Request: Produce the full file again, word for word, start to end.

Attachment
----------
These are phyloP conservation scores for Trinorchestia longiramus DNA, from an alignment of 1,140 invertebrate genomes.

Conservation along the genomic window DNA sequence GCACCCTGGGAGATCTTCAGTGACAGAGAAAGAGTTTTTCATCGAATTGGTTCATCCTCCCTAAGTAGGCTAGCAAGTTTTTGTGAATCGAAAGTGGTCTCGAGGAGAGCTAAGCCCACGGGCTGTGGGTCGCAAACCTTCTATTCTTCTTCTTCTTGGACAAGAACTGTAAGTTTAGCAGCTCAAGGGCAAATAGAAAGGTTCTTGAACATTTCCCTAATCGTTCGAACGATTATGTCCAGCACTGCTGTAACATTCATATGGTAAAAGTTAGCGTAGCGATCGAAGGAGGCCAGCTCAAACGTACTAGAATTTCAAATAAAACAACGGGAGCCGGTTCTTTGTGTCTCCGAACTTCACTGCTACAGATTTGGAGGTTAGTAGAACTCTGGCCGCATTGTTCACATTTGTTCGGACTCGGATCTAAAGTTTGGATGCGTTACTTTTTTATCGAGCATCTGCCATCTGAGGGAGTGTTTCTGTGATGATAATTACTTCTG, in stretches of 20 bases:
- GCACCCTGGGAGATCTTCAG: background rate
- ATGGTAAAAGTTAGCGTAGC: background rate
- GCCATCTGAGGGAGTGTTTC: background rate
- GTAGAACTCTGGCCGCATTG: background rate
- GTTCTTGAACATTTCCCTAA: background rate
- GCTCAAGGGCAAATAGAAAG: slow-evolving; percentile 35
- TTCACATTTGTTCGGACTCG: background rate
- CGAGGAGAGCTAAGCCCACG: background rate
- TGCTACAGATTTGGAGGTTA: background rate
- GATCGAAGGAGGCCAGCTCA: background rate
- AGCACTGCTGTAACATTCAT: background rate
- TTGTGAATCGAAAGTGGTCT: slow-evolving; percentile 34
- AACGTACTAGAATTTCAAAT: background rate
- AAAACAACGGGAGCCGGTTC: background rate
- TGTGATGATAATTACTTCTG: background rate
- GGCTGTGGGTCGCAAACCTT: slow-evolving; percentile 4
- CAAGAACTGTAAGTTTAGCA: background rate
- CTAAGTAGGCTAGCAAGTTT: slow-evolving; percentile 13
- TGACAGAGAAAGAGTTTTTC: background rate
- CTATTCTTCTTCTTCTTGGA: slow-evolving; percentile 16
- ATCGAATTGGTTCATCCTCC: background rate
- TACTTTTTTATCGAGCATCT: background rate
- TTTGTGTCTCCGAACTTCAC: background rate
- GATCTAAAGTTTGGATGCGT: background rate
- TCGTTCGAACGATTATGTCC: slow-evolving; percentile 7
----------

These are phyloP conservation scores for Trinorchestia longiramus DNA, from an alignment of 1,140 invertebrate genomes.

Conservation along the genomic window DNA sequence GCACCCTGGGAGATCTTCAGTGACAGAGAAAGAGTTTTTCATCGAATTGGTTCATCCTCCCTAAGTAGGCTAGCAAGTTTTTGTGAATCGAAAGTGGTCTCGAGGAGAGCTAAGCCCACGGGCTGTGGGTCGCAAACCTTCTATTCTTCTTCTTCTTGGACAAGAACTGTAAGTTTAGCAGCTCAAGGGCAAATAGAAAGGTTCTTGAACATTTCCCTAATCGTTCGAACGATTATGTCCAGCACTGCTGTAACATTCATATGGTAAAAGTTAGCGTAGCGATCGAAGGAGGCCAGCTCAAACGTACTAGAATTTCAAATAAAACAACGGGAGCCGGTTCTTTGTGTCTCCGAACTTCACTGCTACAGATTTGGAGGTTAGTAGAACTCTGGCCGCATTGTTCACATTTGTTCGGACTCGGATCTAAAGTTTGGATGCGTTACTTTTTTATCGAGCATCTGCCATCTGAGGGAGTGTTTCTGTGATGATAATTACTTCTG, in stretches of 20 bases:
- GCACCCTGGGAGATCTTCAG: background rate
- ATGGTAAAAGTTAGCGTAGC: background rate
- GCCATCTGAGGGAGTGTTTC: background rate
- GTAGAACTCTGGCCGCATTG: background rate
- GTTCTTGAACATTTCCCTAA: background rate
- GCTCAAGGGCAAATAGAAAG: slow-evolving; percentile 35
- TTCACATTTGTTCGGACTCG: background rate
- CGAGGAGAGCTAAGCCCACG: background rate
- TGCTACAGATTTGGAGGTTA: background rate
- GATCGAAGGAGGCCAGCTCA: background rate
- AGCACTGCTGTAACATTCAT: background rate
- TTGTGAATCGAAAGTGGTCT: slow-evolving; percentile 34
- AACGTACTAGAATTTCAAAT: background rate
- AAAACAACGGGAGCCGGTTC: background rate
- TGTGATGATAATTACTTCTG: background rate
- GGCTGTGGGTCGCAAACCTT: slow-evolving; percentile 4
- CAAGAACTGTAAGTTTAGCA: background rate
- CTAAGTAGGCTAGCAAGTTT: slow-evolving; percentile 13
- TGACAGAGAAAGAGTTTTTC: background rate
- CTATTCTTCTTCTTCTTGGA: slow-evolving; percentile 16
- ATCGAATTGGTTCATCCTCC: background rate
- TACTTTTTTATCGAGCATCT: background rate
- TTTGTGTCTCCGAACTTCAC: background rate
- GATCTAAAGTTTGGATGCGT: background rate
- TCGTTCGAACGATTATGTCC: slow-evolving; percentile 7